When my cousin's four-year-old daughter tells my sister
She should paint my nephew's nails,
My sister's response is that
His nails are not big enough yet, but
When they are, she will let her pick a color.
I see the little girl's eyes light up at the idea.
She won't remember that this promise has been made, but
I know, if it comes up again, my sister will tell her the same thing
And I know if she asks when he is bigger and his nails big enough to be painted,
My sister will let her pick the color.
My mother tells my cousin's four-year-old daughter
That her grandson is a boy.
The words "Boys don't get their nails painted" are implied but left unsaid
And neither my sister or I say anything, but it seems as if
The little girl has not heard her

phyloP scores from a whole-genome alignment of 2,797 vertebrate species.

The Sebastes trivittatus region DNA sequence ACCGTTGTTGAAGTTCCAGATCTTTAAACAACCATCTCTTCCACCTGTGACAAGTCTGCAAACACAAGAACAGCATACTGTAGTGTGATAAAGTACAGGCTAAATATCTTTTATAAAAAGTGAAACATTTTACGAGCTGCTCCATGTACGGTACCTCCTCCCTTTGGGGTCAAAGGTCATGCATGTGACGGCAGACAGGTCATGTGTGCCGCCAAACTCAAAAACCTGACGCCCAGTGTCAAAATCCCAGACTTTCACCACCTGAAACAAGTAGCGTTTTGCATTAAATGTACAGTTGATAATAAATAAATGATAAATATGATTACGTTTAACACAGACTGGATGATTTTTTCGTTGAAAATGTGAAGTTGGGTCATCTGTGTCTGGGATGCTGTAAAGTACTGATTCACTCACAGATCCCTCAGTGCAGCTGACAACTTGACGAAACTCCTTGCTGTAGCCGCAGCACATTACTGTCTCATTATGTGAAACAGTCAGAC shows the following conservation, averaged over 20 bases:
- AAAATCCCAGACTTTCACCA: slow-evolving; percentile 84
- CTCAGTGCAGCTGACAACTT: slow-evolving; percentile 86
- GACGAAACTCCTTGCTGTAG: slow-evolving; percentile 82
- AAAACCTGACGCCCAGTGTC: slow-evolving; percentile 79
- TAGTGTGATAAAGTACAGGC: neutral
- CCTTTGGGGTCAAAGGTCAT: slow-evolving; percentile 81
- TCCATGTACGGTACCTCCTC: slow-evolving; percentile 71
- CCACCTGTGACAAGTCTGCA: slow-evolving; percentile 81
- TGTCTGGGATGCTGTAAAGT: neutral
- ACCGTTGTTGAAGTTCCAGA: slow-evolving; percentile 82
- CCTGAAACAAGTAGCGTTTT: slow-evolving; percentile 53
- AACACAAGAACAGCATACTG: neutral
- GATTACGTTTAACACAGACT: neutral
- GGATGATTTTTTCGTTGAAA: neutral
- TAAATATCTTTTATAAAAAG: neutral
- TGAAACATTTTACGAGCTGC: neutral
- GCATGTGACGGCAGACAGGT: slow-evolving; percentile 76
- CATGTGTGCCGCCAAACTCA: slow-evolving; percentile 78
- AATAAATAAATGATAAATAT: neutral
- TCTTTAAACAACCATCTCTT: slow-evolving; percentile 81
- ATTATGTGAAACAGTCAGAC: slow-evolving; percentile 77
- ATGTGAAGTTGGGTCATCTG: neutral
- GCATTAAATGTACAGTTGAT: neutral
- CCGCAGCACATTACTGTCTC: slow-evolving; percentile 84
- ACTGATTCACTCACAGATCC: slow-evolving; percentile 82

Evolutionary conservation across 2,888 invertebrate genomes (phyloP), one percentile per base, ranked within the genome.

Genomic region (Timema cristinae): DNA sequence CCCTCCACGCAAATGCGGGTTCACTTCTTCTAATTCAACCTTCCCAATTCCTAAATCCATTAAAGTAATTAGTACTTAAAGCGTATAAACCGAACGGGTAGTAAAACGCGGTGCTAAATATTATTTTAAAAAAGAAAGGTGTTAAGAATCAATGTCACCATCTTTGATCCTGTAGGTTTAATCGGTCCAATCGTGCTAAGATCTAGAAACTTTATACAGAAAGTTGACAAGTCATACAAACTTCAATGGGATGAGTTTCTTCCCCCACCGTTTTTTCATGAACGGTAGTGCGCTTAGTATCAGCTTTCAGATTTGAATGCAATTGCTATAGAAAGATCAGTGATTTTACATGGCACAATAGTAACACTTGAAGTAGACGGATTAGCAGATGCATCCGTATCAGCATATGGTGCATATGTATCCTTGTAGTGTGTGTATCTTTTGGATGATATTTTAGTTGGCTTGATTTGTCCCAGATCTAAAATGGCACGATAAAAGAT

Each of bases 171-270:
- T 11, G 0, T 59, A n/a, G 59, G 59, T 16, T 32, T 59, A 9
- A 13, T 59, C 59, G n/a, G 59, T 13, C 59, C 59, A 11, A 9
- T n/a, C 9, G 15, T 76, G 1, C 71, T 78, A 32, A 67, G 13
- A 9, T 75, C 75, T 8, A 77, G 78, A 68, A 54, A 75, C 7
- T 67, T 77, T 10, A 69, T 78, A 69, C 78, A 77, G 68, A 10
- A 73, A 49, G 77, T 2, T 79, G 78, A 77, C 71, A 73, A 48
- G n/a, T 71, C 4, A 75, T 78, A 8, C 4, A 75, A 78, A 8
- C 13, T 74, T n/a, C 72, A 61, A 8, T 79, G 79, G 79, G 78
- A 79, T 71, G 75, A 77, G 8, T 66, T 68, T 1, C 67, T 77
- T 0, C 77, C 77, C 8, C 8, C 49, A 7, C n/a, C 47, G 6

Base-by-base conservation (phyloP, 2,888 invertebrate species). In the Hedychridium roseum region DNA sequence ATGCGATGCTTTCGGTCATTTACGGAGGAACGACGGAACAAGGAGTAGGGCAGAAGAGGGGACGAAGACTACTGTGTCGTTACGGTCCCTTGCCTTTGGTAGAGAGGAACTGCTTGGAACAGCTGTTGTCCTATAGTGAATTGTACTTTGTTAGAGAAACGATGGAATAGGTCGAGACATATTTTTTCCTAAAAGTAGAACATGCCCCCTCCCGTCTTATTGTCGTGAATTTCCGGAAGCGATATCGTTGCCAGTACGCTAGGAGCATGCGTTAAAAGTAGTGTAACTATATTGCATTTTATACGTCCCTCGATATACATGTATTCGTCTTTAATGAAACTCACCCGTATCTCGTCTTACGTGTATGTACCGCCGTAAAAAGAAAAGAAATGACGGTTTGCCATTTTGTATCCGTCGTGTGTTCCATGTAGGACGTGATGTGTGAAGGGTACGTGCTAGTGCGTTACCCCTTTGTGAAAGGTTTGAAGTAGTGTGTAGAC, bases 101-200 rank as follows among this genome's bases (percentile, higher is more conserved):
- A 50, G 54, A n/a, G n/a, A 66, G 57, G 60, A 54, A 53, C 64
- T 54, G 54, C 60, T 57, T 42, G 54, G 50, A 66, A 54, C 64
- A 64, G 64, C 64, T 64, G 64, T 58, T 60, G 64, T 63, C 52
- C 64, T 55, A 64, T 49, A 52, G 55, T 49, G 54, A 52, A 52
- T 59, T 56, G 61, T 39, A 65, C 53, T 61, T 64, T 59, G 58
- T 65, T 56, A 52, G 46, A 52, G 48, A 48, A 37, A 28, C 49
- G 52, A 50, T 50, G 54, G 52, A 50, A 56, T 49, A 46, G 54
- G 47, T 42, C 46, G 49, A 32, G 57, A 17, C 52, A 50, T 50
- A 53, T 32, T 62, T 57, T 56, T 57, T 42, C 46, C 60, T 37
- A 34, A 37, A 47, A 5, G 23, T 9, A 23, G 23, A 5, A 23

And I sigh a breath of relief
And I think about my mother, who lives to paint her nails,
Who doesn't let my father carry the groceries in for her because
She can do it just as well on her own, thank you.
And I think about the stories she tells about my other sister
Who loved to wear her hair short and hated to wear dresses.
And I think about my younger sister
Who loves cars and working in the shop with my father.
And I think about my father
Who wears work boots and works with his hands and
Who suppresses his emotions becuase he has a family to take care of
And I think about my brother
Who is the spitting image of my father in every imaginable way
And I think about my nephew
And I wonder what will happen if he wants his nails painted
And I wonder why there is shame in him doing something
My parents think is for women and girls
When they have never had a problem with me and my sisters doing things
My parents think are for men and boys.
And I wonder why these things are for women or men or girls or boys
And I wonder why the shame lies in the things that women and girls do
And I wonder if I will ever paint my nephew's nails.